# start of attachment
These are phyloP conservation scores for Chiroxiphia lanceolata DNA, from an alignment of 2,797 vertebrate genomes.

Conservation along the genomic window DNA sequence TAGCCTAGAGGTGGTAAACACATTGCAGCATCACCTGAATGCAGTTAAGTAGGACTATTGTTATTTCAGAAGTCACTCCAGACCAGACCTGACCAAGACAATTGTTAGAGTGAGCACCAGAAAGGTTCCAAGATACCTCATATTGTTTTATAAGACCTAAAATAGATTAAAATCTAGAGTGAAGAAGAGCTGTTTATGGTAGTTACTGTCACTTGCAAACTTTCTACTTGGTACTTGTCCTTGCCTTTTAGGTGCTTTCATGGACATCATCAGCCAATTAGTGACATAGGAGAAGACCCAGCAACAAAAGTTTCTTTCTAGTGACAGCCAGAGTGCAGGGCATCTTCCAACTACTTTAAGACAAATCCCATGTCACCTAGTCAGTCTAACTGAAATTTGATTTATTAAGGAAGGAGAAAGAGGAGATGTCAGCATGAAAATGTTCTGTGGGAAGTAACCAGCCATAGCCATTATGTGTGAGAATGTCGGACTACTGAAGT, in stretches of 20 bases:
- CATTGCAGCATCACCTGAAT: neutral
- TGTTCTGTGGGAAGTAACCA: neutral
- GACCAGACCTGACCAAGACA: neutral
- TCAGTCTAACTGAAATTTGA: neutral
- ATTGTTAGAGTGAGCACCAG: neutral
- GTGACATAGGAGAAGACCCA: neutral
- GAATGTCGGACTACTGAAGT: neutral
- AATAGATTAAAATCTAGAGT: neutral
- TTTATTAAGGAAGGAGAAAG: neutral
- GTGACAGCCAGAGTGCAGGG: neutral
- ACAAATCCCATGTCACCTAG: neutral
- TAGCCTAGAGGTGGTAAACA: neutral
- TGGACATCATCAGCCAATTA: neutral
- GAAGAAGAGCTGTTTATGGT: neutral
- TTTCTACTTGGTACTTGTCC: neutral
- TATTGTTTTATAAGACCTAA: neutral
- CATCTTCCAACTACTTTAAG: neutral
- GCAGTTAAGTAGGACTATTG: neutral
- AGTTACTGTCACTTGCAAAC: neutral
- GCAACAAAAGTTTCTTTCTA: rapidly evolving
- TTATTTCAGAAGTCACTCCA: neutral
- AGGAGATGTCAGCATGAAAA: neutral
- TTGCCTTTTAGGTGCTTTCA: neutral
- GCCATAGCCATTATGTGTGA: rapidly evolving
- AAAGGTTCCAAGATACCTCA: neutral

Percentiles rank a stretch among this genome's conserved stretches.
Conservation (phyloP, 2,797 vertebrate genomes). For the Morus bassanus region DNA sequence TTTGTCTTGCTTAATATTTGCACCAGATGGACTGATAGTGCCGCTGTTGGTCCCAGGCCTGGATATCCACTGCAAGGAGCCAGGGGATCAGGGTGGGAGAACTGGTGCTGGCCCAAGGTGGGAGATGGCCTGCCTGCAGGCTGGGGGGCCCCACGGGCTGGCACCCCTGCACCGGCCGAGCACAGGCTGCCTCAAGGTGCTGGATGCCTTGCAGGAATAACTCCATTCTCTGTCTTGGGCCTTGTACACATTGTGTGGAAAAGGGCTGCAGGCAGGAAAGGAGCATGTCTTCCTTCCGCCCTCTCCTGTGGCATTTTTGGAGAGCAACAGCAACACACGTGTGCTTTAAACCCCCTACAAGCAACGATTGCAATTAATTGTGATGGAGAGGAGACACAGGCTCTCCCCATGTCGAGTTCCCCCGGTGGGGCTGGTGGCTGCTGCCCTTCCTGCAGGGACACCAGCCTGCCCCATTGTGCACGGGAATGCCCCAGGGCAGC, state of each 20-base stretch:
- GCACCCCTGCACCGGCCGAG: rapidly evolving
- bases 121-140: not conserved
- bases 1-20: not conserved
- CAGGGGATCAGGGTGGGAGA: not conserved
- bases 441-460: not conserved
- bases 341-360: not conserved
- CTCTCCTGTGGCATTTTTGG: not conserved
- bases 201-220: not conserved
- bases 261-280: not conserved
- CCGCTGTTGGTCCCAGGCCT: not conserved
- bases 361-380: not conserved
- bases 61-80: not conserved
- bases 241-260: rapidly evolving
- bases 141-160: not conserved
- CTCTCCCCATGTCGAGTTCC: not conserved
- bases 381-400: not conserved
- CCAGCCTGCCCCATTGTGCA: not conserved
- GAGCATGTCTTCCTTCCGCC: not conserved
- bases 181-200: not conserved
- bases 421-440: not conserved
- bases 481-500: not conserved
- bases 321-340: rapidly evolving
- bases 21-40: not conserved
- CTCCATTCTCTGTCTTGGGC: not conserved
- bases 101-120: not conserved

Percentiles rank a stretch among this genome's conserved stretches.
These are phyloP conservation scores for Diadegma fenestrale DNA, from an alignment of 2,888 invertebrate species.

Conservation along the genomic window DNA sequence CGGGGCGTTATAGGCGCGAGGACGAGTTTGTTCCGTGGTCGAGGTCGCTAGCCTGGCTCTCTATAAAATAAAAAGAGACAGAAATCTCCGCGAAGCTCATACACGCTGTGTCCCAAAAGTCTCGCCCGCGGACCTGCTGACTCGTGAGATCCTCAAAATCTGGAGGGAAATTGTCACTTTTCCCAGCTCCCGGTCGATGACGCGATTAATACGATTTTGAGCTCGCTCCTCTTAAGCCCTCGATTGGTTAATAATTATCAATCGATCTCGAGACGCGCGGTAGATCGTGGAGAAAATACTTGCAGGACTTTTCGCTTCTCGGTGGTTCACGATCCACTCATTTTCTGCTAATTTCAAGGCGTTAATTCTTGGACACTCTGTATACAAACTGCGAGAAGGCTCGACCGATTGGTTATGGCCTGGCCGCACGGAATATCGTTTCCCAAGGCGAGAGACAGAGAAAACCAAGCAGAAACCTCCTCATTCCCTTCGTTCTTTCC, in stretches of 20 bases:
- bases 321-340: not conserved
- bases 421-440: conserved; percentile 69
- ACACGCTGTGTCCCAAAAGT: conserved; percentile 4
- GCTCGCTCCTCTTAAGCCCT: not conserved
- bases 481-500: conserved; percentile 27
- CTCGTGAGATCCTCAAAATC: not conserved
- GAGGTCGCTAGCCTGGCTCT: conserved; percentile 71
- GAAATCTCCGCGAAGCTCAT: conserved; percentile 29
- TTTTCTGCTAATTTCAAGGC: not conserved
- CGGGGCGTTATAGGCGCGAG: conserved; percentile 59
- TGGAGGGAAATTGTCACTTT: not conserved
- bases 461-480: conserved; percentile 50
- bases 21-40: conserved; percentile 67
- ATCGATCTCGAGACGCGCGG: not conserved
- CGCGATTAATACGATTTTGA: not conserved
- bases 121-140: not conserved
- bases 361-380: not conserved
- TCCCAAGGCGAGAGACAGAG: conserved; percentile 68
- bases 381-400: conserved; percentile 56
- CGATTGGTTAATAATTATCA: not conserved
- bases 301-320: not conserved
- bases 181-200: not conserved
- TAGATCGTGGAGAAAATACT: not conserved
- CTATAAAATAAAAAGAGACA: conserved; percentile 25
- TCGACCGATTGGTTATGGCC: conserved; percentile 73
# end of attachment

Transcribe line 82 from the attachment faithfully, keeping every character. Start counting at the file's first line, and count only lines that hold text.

- TCGACCGATTGGTTATGGCC: conserved; percentile 73